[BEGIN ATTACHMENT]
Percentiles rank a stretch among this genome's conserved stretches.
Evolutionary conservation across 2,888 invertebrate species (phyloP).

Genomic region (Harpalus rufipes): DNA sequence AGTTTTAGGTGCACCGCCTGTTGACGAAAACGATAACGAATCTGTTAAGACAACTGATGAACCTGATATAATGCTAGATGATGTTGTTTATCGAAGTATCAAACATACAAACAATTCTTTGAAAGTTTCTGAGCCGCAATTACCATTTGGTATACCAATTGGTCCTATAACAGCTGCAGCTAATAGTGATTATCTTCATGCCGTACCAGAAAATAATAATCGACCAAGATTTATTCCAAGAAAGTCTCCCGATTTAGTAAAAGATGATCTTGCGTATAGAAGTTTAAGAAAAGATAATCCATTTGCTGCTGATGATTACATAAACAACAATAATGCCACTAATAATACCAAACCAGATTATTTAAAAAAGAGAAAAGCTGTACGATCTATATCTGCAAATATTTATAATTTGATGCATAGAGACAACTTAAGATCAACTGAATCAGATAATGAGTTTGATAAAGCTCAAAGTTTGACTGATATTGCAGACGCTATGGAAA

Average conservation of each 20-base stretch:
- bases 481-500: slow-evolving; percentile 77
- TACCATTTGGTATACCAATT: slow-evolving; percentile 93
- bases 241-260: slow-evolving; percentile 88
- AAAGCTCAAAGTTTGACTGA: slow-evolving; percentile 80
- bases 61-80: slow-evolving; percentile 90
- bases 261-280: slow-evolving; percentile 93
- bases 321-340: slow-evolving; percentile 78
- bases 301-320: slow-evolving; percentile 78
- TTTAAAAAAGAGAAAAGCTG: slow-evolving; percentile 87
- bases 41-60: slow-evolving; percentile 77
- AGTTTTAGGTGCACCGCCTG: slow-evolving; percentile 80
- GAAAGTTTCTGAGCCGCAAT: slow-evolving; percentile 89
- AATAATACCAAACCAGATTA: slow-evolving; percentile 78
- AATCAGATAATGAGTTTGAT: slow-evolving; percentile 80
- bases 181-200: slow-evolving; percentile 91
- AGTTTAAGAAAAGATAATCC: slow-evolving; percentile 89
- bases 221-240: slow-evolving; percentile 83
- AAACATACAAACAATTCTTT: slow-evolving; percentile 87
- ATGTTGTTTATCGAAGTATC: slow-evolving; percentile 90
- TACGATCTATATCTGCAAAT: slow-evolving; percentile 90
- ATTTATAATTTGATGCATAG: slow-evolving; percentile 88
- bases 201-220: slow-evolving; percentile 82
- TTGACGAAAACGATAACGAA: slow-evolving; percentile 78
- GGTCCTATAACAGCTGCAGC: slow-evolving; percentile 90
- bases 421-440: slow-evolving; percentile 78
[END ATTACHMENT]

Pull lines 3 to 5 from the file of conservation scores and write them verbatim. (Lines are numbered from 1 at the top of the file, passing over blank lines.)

Genomic region (Harpalus rufipes): DNA sequence AGTTTTAGGTGCACCGCCTGTTGACGAAAACGATAACGAATCTGTTAAGACAACTGATGAACCTGATATAATGCTAGATGATGTTGTTTATCGAAGTATCAAACATACAAACAATTCTTTGAAAGTTTCTGAGCCGCAATTACCATTTGGTATACCAATTGGTCCTATAACAGCTGCAGCTAATAGTGATTATCTTCATGCCGTACCAGAAAATAATAATCGACCAAGATTTATTCCAAGAAAGTCTCCCGATTTAGTAAAAGATGATCTTGCGTATAGAAGTTTAAGAAAAGATAATCCATTTGCTGCTGATGATTACATAAACAACAATAATGCCACTAATAATACCAAACCAGATTATTTAAAAAAGAGAAAAGCTGTACGATCTATATCTGCAAATATTTATAATTTGATGCATAGAGACAACTTAAGATCAACTGAATCAGATAATGAGTTTGATAAAGCTCAAAGTTTGACTGATATTGCAGACGCTATGGAAA

Average conservation of each 20-base stretch:
- bases 481-500: slow-evolving; percentile 77